Screen shot from the STCN: when one clicks just below the little book icon on the left, one obtains the tagged data logged for this title

Screen shot from the STCN: when one clicks just below the little book icon on the left, one obtains the tagged data logged for this title

Although edition statements are included in the bibliographic records, they are not indexed. But there is another way to extract them from the descriptions. Bibliographic records are highly structured, and in the background, each piece of information is tagged with a four digit number. This is also the case for the STCN. In August 2013 I asked the project management for a download of the entire database as a tagged, plain text document, which looks like this:

Section from the STCN download as a tagged text document. Each field is preceded with a four digit number.

Section from the STCN download as a tagged text document. Each field is preceded with a four digit number.

From here, it is only the matter of extracting from this file all fields tagged with the number “4020.” This sounds easier than it is: the entire text file is over 460 MB and counts more than 11,000,000 lines of information. I divided the original file into 20 parts, which I imported in a FileMakerPro database, which seemed to have trouble digesting the original single file. With the help of scripts, I extracted the tags and linked each line to the right record number. As a result of this operation, I found 18,378 out of a total 187,854 records with an edition statement, or 9.7% of all descriptions. In 10,569 cases, a number is mentioned in the edition statement, for example “3rd corrected edition.” As stated before, this dataset also includes about 500 Dutch-language editions originating from the Southern Netherlands.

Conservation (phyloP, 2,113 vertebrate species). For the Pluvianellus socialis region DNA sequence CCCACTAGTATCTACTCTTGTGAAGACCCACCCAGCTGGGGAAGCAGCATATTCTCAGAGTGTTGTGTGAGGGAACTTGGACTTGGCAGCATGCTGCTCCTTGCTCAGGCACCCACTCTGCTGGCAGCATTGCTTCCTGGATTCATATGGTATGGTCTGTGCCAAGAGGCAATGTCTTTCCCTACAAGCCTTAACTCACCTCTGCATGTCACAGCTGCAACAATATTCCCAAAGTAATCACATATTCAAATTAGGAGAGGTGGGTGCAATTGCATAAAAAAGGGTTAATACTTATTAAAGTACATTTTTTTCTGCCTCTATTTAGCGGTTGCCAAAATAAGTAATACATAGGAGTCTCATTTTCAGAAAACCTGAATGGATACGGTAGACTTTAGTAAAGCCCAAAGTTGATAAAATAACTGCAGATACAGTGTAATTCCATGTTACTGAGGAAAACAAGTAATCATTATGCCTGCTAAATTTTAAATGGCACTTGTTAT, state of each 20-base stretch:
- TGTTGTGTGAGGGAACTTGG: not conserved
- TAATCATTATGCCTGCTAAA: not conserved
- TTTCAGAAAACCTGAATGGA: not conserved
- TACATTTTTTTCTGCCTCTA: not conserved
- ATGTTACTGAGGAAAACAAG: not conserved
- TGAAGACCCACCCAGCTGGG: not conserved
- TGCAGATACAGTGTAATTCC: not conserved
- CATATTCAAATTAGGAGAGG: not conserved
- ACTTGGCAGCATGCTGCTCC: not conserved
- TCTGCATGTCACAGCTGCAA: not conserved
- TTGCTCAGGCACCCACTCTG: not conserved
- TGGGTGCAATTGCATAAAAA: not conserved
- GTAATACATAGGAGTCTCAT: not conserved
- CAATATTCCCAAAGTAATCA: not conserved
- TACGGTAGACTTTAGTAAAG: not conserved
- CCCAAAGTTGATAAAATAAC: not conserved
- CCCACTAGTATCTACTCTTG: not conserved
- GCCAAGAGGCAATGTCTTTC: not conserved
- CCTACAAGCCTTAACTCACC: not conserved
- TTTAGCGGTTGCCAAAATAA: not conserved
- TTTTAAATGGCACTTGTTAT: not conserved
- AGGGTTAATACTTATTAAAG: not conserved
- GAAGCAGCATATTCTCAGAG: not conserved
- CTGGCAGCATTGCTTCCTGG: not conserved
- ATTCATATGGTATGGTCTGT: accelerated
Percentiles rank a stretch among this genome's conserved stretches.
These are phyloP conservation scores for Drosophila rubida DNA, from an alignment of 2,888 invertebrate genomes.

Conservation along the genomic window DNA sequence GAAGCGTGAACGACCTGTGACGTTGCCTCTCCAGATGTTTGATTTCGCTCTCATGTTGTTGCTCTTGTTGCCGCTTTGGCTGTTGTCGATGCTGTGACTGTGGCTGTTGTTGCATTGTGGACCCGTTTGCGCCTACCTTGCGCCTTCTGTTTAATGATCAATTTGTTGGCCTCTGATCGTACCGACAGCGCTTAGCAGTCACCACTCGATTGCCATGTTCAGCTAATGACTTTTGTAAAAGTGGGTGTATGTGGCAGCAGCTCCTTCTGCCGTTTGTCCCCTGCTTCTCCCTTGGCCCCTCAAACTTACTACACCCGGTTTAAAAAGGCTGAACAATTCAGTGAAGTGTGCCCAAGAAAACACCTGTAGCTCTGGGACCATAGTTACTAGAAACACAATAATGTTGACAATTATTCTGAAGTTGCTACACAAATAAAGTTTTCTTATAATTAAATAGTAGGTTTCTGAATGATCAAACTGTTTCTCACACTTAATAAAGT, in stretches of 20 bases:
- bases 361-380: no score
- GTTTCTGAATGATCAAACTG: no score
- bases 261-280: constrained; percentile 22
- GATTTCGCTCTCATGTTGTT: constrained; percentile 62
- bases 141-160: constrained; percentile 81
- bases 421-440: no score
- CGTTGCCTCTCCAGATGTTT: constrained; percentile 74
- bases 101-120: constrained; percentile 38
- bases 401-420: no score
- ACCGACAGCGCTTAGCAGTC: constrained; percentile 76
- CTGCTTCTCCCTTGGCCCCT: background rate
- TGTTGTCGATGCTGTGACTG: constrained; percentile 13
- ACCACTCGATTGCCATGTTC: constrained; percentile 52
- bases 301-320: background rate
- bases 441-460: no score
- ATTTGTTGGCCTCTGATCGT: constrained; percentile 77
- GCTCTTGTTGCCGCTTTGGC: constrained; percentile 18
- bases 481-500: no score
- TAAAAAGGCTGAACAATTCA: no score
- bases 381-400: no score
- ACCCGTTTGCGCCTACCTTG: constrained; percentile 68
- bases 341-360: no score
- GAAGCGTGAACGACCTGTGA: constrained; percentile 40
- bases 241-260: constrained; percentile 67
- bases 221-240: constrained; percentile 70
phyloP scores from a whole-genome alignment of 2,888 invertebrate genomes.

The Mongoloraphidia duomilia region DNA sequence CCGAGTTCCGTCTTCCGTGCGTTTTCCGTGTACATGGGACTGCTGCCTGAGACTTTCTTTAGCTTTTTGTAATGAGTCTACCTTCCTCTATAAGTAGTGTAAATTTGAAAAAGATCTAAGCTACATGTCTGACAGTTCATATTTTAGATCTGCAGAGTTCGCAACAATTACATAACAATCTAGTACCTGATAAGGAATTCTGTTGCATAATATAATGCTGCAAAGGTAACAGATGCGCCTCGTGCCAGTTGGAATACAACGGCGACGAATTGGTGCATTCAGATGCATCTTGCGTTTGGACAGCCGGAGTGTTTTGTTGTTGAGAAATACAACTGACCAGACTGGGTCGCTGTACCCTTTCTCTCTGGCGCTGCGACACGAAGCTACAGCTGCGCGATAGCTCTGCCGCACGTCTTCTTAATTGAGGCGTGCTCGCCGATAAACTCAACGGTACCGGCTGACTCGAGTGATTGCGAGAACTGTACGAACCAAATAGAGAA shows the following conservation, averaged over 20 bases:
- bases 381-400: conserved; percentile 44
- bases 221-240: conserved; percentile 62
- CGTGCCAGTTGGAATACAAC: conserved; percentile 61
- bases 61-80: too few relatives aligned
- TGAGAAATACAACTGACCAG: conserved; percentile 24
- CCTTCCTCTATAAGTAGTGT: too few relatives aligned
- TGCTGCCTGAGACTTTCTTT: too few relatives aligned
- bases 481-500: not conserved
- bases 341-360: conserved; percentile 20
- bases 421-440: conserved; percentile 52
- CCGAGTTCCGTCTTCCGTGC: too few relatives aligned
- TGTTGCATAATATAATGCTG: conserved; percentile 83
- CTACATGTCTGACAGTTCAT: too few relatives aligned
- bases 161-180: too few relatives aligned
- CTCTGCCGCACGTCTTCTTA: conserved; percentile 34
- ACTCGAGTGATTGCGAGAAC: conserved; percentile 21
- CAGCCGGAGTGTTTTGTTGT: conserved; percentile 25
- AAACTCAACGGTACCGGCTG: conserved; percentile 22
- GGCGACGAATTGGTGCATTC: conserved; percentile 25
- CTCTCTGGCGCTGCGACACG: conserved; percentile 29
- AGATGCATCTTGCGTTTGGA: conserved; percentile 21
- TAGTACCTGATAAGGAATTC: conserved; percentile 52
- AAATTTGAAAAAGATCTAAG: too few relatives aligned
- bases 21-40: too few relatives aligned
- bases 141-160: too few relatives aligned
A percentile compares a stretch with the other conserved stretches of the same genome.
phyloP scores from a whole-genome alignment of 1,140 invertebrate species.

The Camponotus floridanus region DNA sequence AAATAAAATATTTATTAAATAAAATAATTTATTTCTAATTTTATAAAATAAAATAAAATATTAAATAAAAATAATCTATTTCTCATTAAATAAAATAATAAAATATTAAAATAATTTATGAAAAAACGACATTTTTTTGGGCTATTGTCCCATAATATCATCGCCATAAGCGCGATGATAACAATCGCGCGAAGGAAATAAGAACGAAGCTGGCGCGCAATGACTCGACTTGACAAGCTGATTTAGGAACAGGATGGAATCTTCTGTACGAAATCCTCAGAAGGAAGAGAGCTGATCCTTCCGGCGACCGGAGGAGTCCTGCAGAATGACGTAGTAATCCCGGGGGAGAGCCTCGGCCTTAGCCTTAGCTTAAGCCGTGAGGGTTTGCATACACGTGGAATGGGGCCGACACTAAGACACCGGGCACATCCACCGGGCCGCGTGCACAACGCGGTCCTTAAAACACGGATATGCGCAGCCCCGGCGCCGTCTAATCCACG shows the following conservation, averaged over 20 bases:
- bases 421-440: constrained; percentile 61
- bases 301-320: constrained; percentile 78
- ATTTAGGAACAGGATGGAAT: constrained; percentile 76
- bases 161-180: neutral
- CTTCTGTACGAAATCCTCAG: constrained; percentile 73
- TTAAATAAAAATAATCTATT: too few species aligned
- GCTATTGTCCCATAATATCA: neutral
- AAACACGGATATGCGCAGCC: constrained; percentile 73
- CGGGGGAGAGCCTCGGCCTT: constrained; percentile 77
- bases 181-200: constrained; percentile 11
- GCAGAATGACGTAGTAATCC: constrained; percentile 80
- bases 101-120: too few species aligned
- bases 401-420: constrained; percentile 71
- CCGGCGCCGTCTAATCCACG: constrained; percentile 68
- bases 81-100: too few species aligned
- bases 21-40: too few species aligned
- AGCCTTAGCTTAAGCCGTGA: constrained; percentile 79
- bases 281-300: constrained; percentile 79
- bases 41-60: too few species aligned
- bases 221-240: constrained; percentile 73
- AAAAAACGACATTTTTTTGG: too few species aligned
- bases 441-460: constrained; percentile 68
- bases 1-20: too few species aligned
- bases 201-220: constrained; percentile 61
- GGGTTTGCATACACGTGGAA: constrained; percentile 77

Graph with the distribution of different edition statements in the STCN; to see these numbers expressed as numbers, click here.

Graph with the distribution of different edition statements in the STCN; to see these numbers expressed as numbers, click here.

The graph illustrates the distribution of the editions statements that mention a number. 47% of all statements refer to a second (corrected, enlarged, etc.) edition. Another 20% are third editions, and 10% are fourth editions. Then it gets thinner. Only 14 editions refer to the 20th edition, and in total, 84 editions mention a number between 21 and 97! If you are curious to see what those titles are, you can download this pdf with deep links in the STCN to the descriptions.